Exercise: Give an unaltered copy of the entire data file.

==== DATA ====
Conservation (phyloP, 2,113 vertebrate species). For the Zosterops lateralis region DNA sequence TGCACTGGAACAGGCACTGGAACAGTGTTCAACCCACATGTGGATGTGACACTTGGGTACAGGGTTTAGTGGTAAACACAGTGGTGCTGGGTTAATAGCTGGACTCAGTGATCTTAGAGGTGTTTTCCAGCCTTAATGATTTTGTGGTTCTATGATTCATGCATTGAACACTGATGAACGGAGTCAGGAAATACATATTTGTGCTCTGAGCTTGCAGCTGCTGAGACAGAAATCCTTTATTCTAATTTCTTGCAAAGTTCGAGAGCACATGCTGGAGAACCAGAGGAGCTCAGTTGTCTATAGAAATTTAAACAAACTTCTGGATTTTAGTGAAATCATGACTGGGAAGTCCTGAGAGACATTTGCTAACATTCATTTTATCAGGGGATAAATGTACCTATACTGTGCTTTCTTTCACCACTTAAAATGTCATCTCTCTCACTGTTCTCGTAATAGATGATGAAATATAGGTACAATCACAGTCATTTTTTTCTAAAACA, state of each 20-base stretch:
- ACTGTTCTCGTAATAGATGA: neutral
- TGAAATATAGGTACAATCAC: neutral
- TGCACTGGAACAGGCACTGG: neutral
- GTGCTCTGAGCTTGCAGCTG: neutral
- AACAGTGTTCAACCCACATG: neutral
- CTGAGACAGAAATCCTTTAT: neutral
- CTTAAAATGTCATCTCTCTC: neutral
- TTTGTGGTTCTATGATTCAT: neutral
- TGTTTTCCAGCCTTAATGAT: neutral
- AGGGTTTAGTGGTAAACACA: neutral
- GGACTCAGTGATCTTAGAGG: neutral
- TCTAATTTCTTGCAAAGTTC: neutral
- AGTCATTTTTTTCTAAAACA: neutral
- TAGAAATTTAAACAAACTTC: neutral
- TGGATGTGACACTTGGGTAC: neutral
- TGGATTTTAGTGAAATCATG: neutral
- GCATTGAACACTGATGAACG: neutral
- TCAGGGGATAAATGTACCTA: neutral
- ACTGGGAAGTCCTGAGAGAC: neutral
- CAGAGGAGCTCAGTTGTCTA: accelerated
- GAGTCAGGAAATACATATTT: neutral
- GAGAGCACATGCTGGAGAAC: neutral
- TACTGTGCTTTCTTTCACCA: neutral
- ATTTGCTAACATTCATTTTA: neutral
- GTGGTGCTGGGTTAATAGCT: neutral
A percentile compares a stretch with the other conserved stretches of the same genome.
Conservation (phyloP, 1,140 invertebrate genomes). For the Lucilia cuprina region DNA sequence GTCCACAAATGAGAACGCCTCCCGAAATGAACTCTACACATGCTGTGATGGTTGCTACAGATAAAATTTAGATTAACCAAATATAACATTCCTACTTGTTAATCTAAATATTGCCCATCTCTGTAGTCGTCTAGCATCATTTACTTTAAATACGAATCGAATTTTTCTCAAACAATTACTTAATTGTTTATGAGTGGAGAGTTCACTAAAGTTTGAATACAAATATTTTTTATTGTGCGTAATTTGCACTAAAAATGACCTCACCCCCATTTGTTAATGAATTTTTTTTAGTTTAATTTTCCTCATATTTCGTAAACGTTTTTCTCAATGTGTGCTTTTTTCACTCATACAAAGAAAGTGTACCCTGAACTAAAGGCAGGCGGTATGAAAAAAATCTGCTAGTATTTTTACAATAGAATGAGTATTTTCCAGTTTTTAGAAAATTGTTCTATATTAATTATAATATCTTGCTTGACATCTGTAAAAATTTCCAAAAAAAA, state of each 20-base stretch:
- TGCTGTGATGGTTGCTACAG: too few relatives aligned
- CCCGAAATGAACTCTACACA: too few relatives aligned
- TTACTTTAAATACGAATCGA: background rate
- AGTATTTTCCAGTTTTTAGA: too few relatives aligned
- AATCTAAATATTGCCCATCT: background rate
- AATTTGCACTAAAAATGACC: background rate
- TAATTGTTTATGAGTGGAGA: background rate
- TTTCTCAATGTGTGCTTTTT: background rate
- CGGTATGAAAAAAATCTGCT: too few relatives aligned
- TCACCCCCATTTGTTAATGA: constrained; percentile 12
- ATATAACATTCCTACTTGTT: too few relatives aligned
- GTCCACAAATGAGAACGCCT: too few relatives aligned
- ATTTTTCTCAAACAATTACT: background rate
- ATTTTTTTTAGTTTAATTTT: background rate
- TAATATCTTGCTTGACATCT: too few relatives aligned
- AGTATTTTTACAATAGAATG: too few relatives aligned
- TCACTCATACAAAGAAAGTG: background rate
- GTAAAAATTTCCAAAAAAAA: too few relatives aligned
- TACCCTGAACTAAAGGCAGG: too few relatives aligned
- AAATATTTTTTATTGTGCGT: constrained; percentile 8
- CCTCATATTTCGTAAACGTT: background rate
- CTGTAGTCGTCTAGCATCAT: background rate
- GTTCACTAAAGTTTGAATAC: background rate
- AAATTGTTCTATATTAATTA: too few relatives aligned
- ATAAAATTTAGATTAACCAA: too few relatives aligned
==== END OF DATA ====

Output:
Conservation (phyloP, 2,113 vertebrate species). For the Zosterops lateralis region DNA sequence TGCACTGGAACAGGCACTGGAACAGTGTTCAACCCACATGTGGATGTGACACTTGGGTACAGGGTTTAGTGGTAAACACAGTGGTGCTGGGTTAATAGCTGGACTCAGTGATCTTAGAGGTGTTTTCCAGCCTTAATGATTTTGTGGTTCTATGATTCATGCATTGAACACTGATGAACGGAGTCAGGAAATACATATTTGTGCTCTGAGCTTGCAGCTGCTGAGACAGAAATCCTTTATTCTAATTTCTTGCAAAGTTCGAGAGCACATGCTGGAGAACCAGAGGAGCTCAGTTGTCTATAGAAATTTAAACAAACTTCTGGATTTTAGTGAAATCATGACTGGGAAGTCCTGAGAGACATTTGCTAACATTCATTTTATCAGGGGATAAATGTACCTATACTGTGCTTTCTTTCACCACTTAAAATGTCATCTCTCTCACTGTTCTCGTAATAGATGATGAAATATAGGTACAATCACAGTCATTTTTTTCTAAAACA, state of each 20-base stretch:
- ACTGTTCTCGTAATAGATGA: neutral
- TGAAATATAGGTACAATCAC: neutral
- TGCACTGGAACAGGCACTGG: neutral
- GTGCTCTGAGCTTGCAGCTG: neutral
- AACAGTGTTCAACCCACATG: neutral
- CTGAGACAGAAATCCTTTAT: neutral
- CTTAAAATGTCATCTCTCTC: neutral
- TTTGTGGTTCTATGATTCAT: neutral
- TGTTTTCCAGCCTTAATGAT: neutral
- AGGGTTTAGTGGTAAACACA: neutral
- GGACTCAGTGATCTTAGAGG: neutral
- TCTAATTTCTTGCAAAGTTC: neutral
- AGTCATTTTTTTCTAAAACA: neutral
- TAGAAATTTAAACAAACTTC: neutral
- TGGATGTGACACTTGGGTAC: neutral
- TGGATTTTAGTGAAATCATG: neutral
- GCATTGAACACTGATGAACG: neutral
- TCAGGGGATAAATGTACCTA: neutral
- ACTGGGAAGTCCTGAGAGAC: neutral
- CAGAGGAGCTCAGTTGTCTA: accelerated
- GAGTCAGGAAATACATATTT: neutral
- GAGAGCACATGCTGGAGAAC: neutral
- TACTGTGCTTTCTTTCACCA: neutral
- ATTTGCTAACATTCATTTTA: neutral
- GTGGTGCTGGGTTAATAGCT: neutral
A percentile compares a stretch with the other conserved stretches of the same genome.
Conservation (phyloP, 1,140 invertebrate genomes). For the Lucilia cuprina region DNA sequence GTCCACAAATGAGAACGCCTCCCGAAATGAACTCTACACATGCTGTGATGGTTGCTACAGATAAAATTTAGATTAACCAAATATAACATTCCTACTTGTTAATCTAAATATTGCCCATCTCTGTAGTCGTCTAGCATCATTTACTTTAAATACGAATCGAATTTTTCTCAAACAATTACTTAATTGTTTATGAGTGGAGAGTTCACTAAAGTTTGAATACAAATATTTTTTATTGTGCGTAATTTGCACTAAAAATGACCTCACCCCCATTTGTTAATGAATTTTTTTTAGTTTAATTTTCCTCATATTTCGTAAACGTTTTTCTCAATGTGTGCTTTTTTCACTCATACAAAGAAAGTGTACCCTGAACTAAAGGCAGGCGGTATGAAAAAAATCTGCTAGTATTTTTACAATAGAATGAGTATTTTCCAGTTTTTAGAAAATTGTTCTATATTAATTATAATATCTTGCTTGACATCTGTAAAAATTTCCAAAAAAAA, state of each 20-base stretch:
- TGCTGTGATGGTTGCTACAG: too few relatives aligned
- CCCGAAATGAACTCTACACA: too few relatives aligned
- TTACTTTAAATACGAATCGA: background rate
- AGTATTTTCCAGTTTTTAGA: too few relatives aligned
- AATCTAAATATTGCCCATCT: background rate
- AATTTGCACTAAAAATGACC: background rate
- TAATTGTTTATGAGTGGAGA: background rate
- TTTCTCAATGTGTGCTTTTT: background rate
- CGGTATGAAAAAAATCTGCT: too few relatives aligned
- TCACCCCCATTTGTTAATGA: constrained; percentile 12
- ATATAACATTCCTACTTGTT: too few relatives aligned
- GTCCACAAATGAGAACGCCT: too few relatives aligned
- ATTTTTCTCAAACAATTACT: background rate
- ATTTTTTTTAGTTTAATTTT: background rate
- TAATATCTTGCTTGACATCT: too few relatives aligned
- AGTATTTTTACAATAGAATG: too few relatives aligned
- TCACTCATACAAAGAAAGTG: background rate
- GTAAAAATTTCCAAAAAAAA: too few relatives aligned
- TACCCTGAACTAAAGGCAGG: too few relatives aligned
- AAATATTTTTTATTGTGCGT: constrained; percentile 8
- CCTCATATTTCGTAAACGTT: background rate
- CTGTAGTCGTCTAGCATCAT: background rate
- GTTCACTAAAGTTTGAATAC: background rate
- AAATTGTTCTATATTAATTA: too few relatives aligned
- ATAAAATTTAGATTAACCAA: too few relatives aligned